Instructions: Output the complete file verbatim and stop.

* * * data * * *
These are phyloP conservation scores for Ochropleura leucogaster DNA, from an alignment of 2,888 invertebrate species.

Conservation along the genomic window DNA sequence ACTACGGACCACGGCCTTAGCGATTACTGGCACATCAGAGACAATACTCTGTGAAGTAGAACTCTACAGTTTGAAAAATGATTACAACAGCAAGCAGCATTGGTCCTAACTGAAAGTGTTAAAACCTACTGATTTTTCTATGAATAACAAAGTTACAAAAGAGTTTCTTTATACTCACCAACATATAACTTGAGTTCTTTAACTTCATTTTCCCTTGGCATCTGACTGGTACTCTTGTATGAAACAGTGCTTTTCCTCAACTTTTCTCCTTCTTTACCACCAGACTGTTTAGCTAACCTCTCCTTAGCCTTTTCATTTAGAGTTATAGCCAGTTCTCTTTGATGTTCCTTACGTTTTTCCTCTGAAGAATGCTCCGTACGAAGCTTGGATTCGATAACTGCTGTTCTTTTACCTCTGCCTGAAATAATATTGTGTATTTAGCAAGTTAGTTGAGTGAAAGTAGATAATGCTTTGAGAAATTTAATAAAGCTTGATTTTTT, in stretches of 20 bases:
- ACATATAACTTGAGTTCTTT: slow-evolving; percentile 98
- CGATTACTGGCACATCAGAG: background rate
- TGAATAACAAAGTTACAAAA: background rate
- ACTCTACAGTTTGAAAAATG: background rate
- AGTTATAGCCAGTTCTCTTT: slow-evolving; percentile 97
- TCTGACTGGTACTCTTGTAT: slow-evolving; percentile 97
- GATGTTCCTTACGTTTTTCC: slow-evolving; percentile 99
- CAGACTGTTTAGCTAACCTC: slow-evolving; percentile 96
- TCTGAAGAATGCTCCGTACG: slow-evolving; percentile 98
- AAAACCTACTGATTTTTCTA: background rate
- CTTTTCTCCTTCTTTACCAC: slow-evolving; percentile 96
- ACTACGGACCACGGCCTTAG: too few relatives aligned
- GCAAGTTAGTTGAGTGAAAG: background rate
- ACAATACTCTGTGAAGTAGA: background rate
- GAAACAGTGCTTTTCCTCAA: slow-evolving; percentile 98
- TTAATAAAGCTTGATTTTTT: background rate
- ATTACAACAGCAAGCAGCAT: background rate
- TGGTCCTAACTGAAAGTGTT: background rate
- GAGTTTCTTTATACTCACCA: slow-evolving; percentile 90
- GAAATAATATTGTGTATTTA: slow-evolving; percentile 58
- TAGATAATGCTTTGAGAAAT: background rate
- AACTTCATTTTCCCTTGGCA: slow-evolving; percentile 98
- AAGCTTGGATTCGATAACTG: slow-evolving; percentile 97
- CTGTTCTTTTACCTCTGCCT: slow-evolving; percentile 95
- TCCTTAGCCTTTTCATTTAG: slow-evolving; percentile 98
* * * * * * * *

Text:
These are phyloP conservation scores for Ochropleura leucogaster DNA, from an alignment of 2,888 invertebrate species.

Conservation along the genomic window DNA sequence ACTACGGACCACGGCCTTAGCGATTACTGGCACATCAGAGACAATACTCTGTGAAGTAGAACTCTACAGTTTGAAAAATGATTACAACAGCAAGCAGCATTGGTCCTAACTGAAAGTGTTAAAACCTACTGATTTTTCTATGAATAACAAAGTTACAAAAGAGTTTCTTTATACTCACCAACATATAACTTGAGTTCTTTAACTTCATTTTCCCTTGGCATCTGACTGGTACTCTTGTATGAAACAGTGCTTTTCCTCAACTTTTCTCCTTCTTTACCACCAGACTGTTTAGCTAACCTCTCCTTAGCCTTTTCATTTAGAGTTATAGCCAGTTCTCTTTGATGTTCCTTACGTTTTTCCTCTGAAGAATGCTCCGTACGAAGCTTGGATTCGATAACTGCTGTTCTTTTACCTCTGCCTGAAATAATATTGTGTATTTAGCAAGTTAGTTGAGTGAAAGTAGATAATGCTTTGAGAAATTTAATAAAGCTTGATTTTTT, in stretches of 20 bases:
- ACATATAACTTGAGTTCTTT: slow-evolving; percentile 98
- CGATTACTGGCACATCAGAG: background rate
- TGAATAACAAAGTTACAAAA: background rate
- ACTCTACAGTTTGAAAAATG: background rate
- AGTTATAGCCAGTTCTCTTT: slow-evolving; percentile 97
- TCTGACTGGTACTCTTGTAT: slow-evolving; percentile 97
- GATGTTCCTTACGTTTTTCC: slow-evolving; percentile 99
- CAGACTGTTTAGCTAACCTC: slow-evolving; percentile 96
- TCTGAAGAATGCTCCGTACG: slow-evolving; percentile 98
- AAAACCTACTGATTTTTCTA: background rate
- CTTTTCTCCTTCTTTACCAC: slow-evolving; percentile 96
- ACTACGGACCACGGCCTTAG: too few relatives aligned
- GCAAGTTAGTTGAGTGAAAG: background rate
- ACAATACTCTGTGAAGTAGA: background rate
- GAAACAGTGCTTTTCCTCAA: slow-evolving; percentile 98
- TTAATAAAGCTTGATTTTTT: background rate
- ATTACAACAGCAAGCAGCAT: background rate
- TGGTCCTAACTGAAAGTGTT: background rate
- GAGTTTCTTTATACTCACCA: slow-evolving; percentile 90
- GAAATAATATTGTGTATTTA: slow-evolving; percentile 58
- TAGATAATGCTTTGAGAAAT: background rate
- AACTTCATTTTCCCTTGGCA: slow-evolving; percentile 98
- AAGCTTGGATTCGATAACTG: slow-evolving; percentile 97
- CTGTTCTTTTACCTCTGCCT: slow-evolving; percentile 95
- TCCTTAGCCTTTTCATTTAG: slow-evolving; percentile 98